Always let your bank know you’re heading overseas — otherwise the credit card company could put a freeze on your card once it detects a foreign transaction. To protect you from fraud, they alert you of any potentially fraudulent activity on your card.
Only use a cash advance in an emergency. The fees are high and you start paying an APR immediately.
You’ll find that there are some places that don’t accept credit or debit cards. It’s important to always have a bit of cash on you. But, that being said, only carry the cash you need. Thieves and pickpockets look for tourists as victims. Use either a debit card or travel money card to withdraw your money when you need it.
Using a travel card
Though not popular in the US, travel money cards can be helpful if you’re traveling to more than one country. Travelex allows you to load up to seven major currencies at once, making exchanging money a breeze. There are many currencies that aren’t supported on the travel money cards, so make sure you check before you leave.
Why we like: Travelex Money Card
Load GBP, EUR, CAD, AUD, JPY or MXN onto this prepaid travel money card and use it at millions of locations worldwide.
- Not linked to your bank account for safety.
- Convert currency with a 5.50% Foreign Exchange Fee
- Contactless payments
- Reload, withdraw, or replace your card for free.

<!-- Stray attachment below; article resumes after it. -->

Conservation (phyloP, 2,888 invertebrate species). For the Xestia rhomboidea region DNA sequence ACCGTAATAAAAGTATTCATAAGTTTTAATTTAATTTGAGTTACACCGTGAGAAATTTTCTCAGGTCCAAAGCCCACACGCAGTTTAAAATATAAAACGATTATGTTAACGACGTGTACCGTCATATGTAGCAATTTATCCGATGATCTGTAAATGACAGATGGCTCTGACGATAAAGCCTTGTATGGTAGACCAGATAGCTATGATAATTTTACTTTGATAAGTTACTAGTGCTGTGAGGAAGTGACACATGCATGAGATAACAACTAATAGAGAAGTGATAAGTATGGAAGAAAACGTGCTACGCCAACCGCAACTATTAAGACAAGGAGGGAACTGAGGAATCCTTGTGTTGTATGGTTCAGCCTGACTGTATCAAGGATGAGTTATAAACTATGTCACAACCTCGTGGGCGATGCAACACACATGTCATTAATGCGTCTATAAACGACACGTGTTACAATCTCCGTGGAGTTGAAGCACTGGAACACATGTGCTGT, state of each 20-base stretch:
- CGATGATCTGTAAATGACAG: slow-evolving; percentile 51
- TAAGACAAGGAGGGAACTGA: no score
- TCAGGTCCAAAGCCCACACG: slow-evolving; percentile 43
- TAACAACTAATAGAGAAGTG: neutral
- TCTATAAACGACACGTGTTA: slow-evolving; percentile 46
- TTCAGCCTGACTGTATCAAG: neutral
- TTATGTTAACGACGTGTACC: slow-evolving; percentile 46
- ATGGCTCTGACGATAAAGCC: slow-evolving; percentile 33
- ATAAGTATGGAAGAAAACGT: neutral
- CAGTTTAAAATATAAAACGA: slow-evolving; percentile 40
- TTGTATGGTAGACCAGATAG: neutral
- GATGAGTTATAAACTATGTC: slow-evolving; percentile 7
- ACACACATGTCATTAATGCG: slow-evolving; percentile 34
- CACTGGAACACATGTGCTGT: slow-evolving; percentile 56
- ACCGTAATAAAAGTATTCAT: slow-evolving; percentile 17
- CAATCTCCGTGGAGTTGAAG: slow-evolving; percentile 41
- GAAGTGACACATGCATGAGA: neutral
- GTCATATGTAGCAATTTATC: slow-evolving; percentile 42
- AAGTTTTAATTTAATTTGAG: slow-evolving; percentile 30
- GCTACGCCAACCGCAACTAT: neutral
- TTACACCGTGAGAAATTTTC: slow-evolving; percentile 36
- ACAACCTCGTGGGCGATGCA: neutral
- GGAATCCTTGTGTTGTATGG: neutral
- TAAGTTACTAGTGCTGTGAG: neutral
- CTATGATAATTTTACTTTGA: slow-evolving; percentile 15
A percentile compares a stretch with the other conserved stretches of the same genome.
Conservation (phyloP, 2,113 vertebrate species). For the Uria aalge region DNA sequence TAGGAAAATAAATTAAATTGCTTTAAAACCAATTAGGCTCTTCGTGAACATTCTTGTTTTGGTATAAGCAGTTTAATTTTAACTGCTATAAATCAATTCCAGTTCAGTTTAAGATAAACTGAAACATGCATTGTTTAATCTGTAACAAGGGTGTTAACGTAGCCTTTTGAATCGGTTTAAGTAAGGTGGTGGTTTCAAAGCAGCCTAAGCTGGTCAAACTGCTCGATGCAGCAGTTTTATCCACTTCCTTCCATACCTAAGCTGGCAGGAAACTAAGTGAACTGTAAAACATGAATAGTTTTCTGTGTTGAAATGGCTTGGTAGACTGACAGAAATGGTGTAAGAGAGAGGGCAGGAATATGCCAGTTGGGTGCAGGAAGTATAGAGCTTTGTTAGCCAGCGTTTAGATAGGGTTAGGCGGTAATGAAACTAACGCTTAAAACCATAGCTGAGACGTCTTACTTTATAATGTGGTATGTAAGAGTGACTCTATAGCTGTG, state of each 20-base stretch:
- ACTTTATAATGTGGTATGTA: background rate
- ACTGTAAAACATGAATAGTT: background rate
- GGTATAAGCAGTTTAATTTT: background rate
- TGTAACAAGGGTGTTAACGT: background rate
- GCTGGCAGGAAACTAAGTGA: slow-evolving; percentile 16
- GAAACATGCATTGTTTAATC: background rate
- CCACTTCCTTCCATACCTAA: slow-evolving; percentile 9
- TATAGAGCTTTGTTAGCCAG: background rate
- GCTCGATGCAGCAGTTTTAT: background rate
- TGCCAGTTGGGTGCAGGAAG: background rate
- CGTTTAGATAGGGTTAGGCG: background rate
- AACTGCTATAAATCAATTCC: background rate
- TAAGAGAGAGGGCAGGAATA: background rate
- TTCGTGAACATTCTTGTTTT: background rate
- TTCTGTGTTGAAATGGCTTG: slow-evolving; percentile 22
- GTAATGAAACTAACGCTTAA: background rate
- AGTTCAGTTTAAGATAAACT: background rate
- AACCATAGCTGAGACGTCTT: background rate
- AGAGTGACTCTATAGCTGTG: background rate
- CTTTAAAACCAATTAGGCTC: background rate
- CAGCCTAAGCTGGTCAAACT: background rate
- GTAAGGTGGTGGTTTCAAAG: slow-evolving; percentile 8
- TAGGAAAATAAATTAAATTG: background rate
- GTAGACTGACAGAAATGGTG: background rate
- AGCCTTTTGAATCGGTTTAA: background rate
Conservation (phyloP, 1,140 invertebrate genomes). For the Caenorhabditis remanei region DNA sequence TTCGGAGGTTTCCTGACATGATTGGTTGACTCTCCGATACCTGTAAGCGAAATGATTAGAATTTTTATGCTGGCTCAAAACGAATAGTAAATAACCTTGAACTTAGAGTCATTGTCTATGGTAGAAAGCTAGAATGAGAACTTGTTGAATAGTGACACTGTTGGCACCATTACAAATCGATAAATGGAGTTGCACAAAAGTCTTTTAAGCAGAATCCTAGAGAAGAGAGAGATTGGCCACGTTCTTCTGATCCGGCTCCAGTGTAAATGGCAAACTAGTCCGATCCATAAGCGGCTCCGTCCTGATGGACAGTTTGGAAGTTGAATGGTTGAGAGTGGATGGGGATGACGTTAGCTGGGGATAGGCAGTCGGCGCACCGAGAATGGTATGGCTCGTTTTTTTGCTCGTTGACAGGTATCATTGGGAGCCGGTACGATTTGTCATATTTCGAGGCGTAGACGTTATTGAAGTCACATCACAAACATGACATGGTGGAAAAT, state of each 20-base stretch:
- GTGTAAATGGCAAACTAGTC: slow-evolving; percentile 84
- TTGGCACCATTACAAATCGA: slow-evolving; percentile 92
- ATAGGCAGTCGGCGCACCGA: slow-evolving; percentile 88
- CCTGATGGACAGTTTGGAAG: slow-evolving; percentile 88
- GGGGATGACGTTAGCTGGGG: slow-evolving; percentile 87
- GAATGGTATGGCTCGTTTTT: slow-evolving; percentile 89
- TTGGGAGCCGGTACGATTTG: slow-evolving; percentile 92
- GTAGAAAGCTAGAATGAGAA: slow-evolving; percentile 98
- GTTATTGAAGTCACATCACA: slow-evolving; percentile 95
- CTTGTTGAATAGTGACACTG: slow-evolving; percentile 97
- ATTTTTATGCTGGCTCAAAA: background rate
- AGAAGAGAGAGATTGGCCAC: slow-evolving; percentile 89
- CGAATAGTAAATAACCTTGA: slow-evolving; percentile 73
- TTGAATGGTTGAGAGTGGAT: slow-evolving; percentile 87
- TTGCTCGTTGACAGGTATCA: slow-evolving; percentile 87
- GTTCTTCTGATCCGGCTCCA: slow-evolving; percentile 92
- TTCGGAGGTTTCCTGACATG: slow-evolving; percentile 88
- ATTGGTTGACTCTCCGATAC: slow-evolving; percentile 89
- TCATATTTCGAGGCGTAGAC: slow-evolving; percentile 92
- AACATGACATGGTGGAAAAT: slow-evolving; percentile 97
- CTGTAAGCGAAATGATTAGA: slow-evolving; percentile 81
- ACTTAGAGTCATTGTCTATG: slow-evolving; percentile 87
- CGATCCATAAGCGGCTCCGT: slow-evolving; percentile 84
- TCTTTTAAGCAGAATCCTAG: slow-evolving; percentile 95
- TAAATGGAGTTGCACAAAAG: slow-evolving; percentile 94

Travel cards can lock in conversion rates once you load USD. Use it for purchases without worrying about foreign exchange rates each time you spend. Though where you save in the conversion rates you may pay in fees. You’ll pay fees each time you load the card, ATM withdrawals and sometimes even an inactivity fee.
- What happens to my travel card after I finish my vacation?
If you have money left on your card after your vacation, you can withdraw it or deposit it into your bank account — for a fee. Your best bet is to spend all the money on the card, or take it out from an ATM.
Using debit cards
To get access to your money overseas, using your debit card is your best bet. It’s convenient, but it can be expensive you if you don’t find a bank that waives foreign transaction and ATM fees.
- Can I preload my debit card with foreign cash?
No, cards issued in the US only hold USD. When you conduct a transaction in a foreign currency, exchange rates will apply.
Can I get currency sent to me?